Haiti Earthquake – Latest CoverageHaiti Quake: How You Can Help Reports started filtering in about tremendous loss of life. It was an unimaginable crisis in a country that long suffered years of poverty, neglect, and corruption. I had been there before when Baby Doc Duvalier and his wife fled the country after years of crippling rule by the DuValier family. Chaos descended on the country then ,forcing US troops to be rushed in to stabilize the country. Now the U.S., along with the world community, would have to come to the rescue again for this most cruel of natural disasters. My bosses at CBS asked me if I would volunteer to go. We were not sure how I would get there. Within an hour I was racing out the door to the Fairfax County Virginia Search and Rescue headquarters. The search team from there is one of the best in the world for earthquake disasters. They have been sent before to far-flung places like China, Taiwan, Turkey, Italy and Mexico to search for survivors in the immediate aftermath of strong quakes. When I arrived at the fire station in Virginia, dozens of men and women with search dogs at their side, were busy packing their equipment and preparing to launch their mission. They travel under the auspices of the U.S. government “AID” program. In this case, the government was desperately trying to find transport to Haiti. I was told we would either have to travel to Dover Air Force base in Delaware for a military transport to Haiti, or we would travel by a civilian charter aircraft from nearby Dulles airport. The search and rescue team was allowing CBS to accompany them on the mission. We were the only journalists to go along. We waited 13 hours through the night until word came we had transportation. I never slept, thinking we could be leaving at any moment. I soon got to know the brave men and women of this very specialized group as we sat all night keeping each other awake. Little did I know that I would remain awake literally for 72 hours, never closing my eyes. Adrenaline kicked in and somehow I kept my wits about me. When we left the airport, we set up our base camp on the ground of the American Embassy, outside of the capital. It was a vast campus of buildings that had withstood the earthquake. Many Haitian-Americans desperately stood outside seeking help. They had walked for miles. Some camped out on the lawns within the compound. Others were there to seek medical help. The lobby of the embassy was set up like a triage center. Patients were being treated by an embassy doctor and staff with limited facilities. But options were few and hospitals were overrun with the injured. These, of course, were the lucky ones that survived. Many others were missing or entombed in the rubble of concrete buildings around the city An advance team from Fairfax county Virginia was sent out with their trained German shepherds to look for signs of life at various locations. Within an hour they came back to the embassy with a positive hit. We raced through the night to an area of Port-au-Prince called Delmas. This is halfway between downtown and the more affluent suburb of Petionville up the mountain. We were going to the collapsed United Nations headquarters building. Along the way, though, we passed literally thousands of people sleeping in the streets. There were no lights and the only way our trucks avoided running the people over was the cinderblocks surrounding the survivors sleeping in the streets. Small branches stuck out of the cinderblocks to indicate there were people there. What I didn’t know until I looked closely was that mixed in with the survivors were the dead covered in white shrouds. The back drop – building after building collapsed like a layer of pancakes. Seven hours later the lone survivor, a 33-year-old Estonian man was extricated from the rubble. Miraculously, he survived with very minor injuries and climbed the few last steps out of the rubble without being held by his rescuers. Those of us on the ground watching clapped and cheered for the man and his heroic rescuers. This was one of the few positive moments for me over the next 14 days. Yet there was no hope for the 100 colleagues left behind in the rubble. My cameraman and I hitched a ride in a pick up truck down the mountainside to get our video back to the satellite feed location. Along the way we saw many corpses lining the streets and chaos everywhere we looked. My colleague had never been to Haiti before. I told him if you took away the collapsed buildings and the bodies in the streets, nothing had changed since my last visit so many years ago. The earthquake just added to the misery already there for decades. CBS was broadcasting from the site of a collapsed bank building on Rue Delmas. Moments before my arrival, Katie Couric arrived to broadcast the news from Haiti that night. I told her about the story of our rescue and we incorporated this into her report that night. That evening we made our way back to our base camp. It was near the Port Au Prince airport. It was a one-story motel called “La Maison.” We theorized it was normally a brothel or room-by-the-hour type of location. It had not been damaged and had a fence around it. We could secure it, as we did eventually, with armed guards with shotguns. Of course, we had food and water trucked in from the Dominican Republic in the coming days and needed protection from the desperate Haitians. I remember when the truck came with MREs (meals ready to eat). The Haitians saw us through the gate off-loading the food and water. That was a mistake. The crowd surged and tried to get in to our compound. I thought we would have to make a run for it. Later we covered the fence with blue tarps so that no one could peer in to see what we had. Each day we covered several stories ranging from rescue operations to assistance operations to get food and water to the masses. I was also assigned to cover the visit of Secretary of State Hillary Clinton, who came down to Haiti for the day. In this case, it was my job to cover her movements for all five networks. Her visit was limited to the airport, as it would have tied up too many important resources to show her around the city. She met with what was left of the Haitian government, along with the U.N. leadership in this operation. Of course she also met with U.S. military officials leading rescue efforts there. She held a news conference along with Haitian President Rene Preval. Her message to the Haitian people: “America was with the people of Haiti.”. Welcome words to Haitians very distrustful of their own government’s abilities to do anything for the people, given their track record in even the best of times! Afterwards, Clinton granted interviews to each network. The interviewers ranged from Andrea Mitchell of NBC, Kate Snow of ABC, Greta Van Susteren of Fox, Dr Sanjay Gupta of CNN and your’ s truly from CBS. I had traveled with Clinton last summer to India and Thailand and she knows me. Of course, I don’t think she was prepared to see me disheveled like this. The other correspondents traveled with her that morning from Washington and were clean and well dressed. I was filthy, with a beard and dirty clothing . My CBS baseball cap hid my greasy uncombed hair. Without access to running water I had not bathed during my entire time in Haiti. When she extended her hand to shake mine, I said, “Madam Secretary, I wouldn’t recommend that.” She laughed as she looked at me a bit closer. CBS had a variety of correspondents pass through Haiti at this time. Katie Couric and Byron Pitts of “60 Minutes” along with Kelly Cobiella were among the first there. Later, Harry Smith of the “Early Show” was joined by correspondents Seth Doane and Bill Whitaker. All were super to work with and all were moved by what they saw along with the rest of us. At times like this, it is hard to separate your professional responsibilities from your personal feelings of compassion. We all did our best to cover the stories and make people at home understand the need for assistance. We also stepped back and did what we could to help people. One incident left an indelible imprint in my mind. Our correspondent Seth Doane and his producer Chloe Arensberg had done a moving story involving a little boy named Wilson Benoit. He was found by our team and our British security guard Andrew Stephen wandering around while they were shooting a story. While he sat with Wilson, a man from the United Nations World Food Program happened to appear nearby. Andrew approached the man asking for help to get some protection for this little 7-year-old. The man a, a French national, agreed to take young Wilson to a special place that UNICEF had set up for children – a type of safe house to protect them and get them off of the increasingly mean streets of Port-au-Prince. I had not physically seen Wilson until this moment. Raw emotions then hit me as I watched the child being turned over to the man from the United Nations. Here Andrew, the 6’5″ security man, held on to the emaciated body of Wilson. He bid him farewell. I watched from several yards away and my eyes welled up with tears. I told Andrew how impressed I was by what he had done and the concern he showed for the little boy. He told me he just had to do it, thinking of his own two children back home in the north of England. Two weeks had passed and I never let my emotional guard down, but this small act of kindness made me reflect on so many things I had witnessed. This small act of kindness weighed heavily in my mind. There would so many more Wilsons out there, symbolic of the population so devastated by this terrible earthquake. I thought about that for my remaining days in Haiti. When it was my time to leave the country, I was faced with the task of helping to pay our drivers translators. They were very happy to have had a way to earn good money during this time of tragedy. While the money was something they wanted, most begged me for a tent or a generator, or food and water. Those items were something that even cash could not buy at that moment. Their families were sleeping out in the streets, their homes destroyed and their stomachs empty. We did our best to help each and every one of them before we broke down our camp. One of our translators named William helped run a small orphanage. He came with a small truck that we loaded with medical supplies water and food. Much to my surprise many of our Haitian staff came to me with small gifts of thanks. I had not expected this. They were small pieces of Haitian art. One was symbolic of a doorway, metal and wood on a board. Another was a painting of a little Haitian child eating a small piece of mango. Then there were small brightly painted piece of wood, one shaped like a boat. All were touching gestures from people wanting to be gracious even in these difficult circumstances. I do have hope for the Haitian people. They are resilient. They have suffered for decades of hunger, natural disasters and corrupt governments. I’m not so sure that my fellow countrymen could endure the life that these Haitians have been dealt. It will surely be years before Haiti can be rebuilt. I’m convinced, though, it will take the persistence and administration of the outside world to make it work.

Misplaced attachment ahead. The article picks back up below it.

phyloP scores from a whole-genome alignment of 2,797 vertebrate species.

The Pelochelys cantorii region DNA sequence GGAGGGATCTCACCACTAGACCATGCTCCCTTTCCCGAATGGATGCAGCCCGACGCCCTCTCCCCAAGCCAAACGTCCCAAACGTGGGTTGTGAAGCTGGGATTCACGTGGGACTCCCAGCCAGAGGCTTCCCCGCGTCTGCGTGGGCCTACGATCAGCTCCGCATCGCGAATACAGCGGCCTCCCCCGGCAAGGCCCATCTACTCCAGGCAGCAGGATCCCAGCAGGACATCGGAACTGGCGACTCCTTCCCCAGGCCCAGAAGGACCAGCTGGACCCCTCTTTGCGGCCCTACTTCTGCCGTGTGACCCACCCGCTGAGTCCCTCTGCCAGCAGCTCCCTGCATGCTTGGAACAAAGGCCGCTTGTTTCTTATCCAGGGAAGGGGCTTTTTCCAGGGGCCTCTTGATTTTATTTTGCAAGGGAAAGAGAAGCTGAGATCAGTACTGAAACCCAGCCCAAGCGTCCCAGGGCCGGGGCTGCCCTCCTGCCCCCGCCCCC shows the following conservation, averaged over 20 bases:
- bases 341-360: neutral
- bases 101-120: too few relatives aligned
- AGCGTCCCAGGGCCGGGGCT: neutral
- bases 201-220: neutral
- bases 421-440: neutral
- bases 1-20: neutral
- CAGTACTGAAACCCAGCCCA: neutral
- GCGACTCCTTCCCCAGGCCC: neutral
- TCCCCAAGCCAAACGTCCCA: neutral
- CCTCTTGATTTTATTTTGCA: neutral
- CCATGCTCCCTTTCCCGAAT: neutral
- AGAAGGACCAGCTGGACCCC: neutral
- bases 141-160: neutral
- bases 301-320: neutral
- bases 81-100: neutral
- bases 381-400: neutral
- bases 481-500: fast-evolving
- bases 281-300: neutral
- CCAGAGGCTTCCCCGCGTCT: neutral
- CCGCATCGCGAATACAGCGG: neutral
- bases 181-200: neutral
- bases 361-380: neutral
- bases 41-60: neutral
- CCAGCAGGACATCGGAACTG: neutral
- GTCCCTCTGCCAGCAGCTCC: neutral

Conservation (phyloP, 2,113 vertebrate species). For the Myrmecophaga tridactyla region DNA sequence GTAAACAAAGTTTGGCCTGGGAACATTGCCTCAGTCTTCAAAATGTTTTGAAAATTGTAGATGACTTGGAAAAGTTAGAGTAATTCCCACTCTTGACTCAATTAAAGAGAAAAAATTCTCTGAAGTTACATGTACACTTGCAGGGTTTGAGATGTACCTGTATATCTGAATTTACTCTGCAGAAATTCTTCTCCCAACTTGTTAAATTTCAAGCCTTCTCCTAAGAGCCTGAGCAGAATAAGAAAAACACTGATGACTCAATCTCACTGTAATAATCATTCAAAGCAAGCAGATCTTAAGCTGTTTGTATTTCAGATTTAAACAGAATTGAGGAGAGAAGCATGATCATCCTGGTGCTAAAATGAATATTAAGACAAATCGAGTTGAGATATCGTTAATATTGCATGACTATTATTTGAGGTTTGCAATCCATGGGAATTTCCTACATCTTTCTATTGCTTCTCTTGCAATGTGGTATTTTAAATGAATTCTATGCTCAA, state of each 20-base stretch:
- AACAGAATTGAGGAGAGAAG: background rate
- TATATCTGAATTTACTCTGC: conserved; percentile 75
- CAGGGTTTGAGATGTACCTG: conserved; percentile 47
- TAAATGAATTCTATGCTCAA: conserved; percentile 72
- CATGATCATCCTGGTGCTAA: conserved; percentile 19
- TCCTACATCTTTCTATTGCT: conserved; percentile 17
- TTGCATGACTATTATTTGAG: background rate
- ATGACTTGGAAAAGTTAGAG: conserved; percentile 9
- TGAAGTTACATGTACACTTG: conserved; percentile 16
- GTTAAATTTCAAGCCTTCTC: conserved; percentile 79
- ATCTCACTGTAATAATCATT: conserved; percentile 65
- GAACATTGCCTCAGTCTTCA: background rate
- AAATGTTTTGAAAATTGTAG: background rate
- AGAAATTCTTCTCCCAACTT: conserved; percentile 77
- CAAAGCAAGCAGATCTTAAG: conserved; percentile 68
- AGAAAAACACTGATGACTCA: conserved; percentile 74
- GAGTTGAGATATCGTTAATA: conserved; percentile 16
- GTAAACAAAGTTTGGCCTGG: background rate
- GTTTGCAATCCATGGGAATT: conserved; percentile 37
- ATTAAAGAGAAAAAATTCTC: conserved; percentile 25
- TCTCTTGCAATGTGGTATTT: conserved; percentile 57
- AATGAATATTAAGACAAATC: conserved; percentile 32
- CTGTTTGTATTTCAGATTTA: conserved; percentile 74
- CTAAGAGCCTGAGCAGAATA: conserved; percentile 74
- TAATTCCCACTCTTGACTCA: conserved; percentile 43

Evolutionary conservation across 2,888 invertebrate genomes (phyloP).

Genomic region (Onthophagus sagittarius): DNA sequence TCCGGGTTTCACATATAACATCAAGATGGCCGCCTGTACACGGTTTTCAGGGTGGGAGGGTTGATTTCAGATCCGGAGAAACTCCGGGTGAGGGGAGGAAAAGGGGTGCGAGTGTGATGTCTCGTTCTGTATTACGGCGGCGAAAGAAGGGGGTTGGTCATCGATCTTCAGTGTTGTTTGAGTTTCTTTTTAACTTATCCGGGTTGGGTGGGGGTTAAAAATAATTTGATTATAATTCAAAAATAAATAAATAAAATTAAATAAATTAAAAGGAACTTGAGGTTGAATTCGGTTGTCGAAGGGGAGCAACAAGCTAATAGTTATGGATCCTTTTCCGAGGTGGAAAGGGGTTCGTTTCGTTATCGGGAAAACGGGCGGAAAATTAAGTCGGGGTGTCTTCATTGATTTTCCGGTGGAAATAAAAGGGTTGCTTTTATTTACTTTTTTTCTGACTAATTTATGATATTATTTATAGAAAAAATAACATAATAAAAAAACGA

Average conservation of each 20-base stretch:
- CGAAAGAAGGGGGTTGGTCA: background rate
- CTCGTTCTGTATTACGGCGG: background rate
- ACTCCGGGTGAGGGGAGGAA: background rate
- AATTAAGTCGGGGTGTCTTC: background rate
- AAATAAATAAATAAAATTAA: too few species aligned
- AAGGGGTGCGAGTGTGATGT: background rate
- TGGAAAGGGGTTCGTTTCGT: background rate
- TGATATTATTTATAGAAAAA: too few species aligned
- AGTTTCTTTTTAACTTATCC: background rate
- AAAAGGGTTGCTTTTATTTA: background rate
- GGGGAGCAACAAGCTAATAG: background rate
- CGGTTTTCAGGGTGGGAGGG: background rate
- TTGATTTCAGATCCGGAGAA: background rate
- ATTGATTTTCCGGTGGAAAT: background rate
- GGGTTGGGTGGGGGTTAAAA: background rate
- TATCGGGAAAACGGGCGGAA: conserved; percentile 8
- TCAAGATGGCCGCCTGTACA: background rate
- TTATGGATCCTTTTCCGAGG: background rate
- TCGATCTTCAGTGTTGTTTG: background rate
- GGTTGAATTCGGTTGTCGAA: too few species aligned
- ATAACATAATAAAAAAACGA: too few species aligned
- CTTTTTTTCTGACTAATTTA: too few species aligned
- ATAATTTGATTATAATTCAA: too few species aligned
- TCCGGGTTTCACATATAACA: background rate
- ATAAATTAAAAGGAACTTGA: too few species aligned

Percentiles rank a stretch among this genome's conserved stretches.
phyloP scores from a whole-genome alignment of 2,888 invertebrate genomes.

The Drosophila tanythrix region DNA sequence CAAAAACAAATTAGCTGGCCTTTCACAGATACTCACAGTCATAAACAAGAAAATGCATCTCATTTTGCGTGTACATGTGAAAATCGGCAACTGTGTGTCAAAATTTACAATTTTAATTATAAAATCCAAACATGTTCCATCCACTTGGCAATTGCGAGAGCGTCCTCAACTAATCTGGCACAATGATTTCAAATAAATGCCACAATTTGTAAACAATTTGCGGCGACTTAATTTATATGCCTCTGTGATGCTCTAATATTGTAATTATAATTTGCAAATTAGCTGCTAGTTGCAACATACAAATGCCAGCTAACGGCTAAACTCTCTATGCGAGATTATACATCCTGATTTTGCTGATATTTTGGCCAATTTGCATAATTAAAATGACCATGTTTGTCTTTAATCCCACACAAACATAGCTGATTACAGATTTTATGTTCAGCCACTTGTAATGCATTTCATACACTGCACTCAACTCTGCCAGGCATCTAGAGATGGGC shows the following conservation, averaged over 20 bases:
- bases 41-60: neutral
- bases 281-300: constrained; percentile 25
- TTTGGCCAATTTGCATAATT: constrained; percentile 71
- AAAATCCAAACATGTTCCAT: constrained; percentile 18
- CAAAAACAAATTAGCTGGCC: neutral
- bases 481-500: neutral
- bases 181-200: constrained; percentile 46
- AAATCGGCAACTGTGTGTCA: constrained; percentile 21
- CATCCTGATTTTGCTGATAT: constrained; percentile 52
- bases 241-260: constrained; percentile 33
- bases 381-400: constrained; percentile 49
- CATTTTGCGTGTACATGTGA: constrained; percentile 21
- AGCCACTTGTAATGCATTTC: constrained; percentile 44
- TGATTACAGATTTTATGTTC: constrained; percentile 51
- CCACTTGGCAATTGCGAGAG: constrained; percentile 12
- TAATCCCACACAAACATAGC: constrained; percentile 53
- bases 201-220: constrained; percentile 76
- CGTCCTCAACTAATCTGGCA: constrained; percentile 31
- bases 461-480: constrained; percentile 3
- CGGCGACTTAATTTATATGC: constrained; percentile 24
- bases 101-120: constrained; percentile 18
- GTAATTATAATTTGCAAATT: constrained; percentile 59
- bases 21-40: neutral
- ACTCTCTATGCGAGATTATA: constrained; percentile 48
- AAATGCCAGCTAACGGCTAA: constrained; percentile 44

청주 안마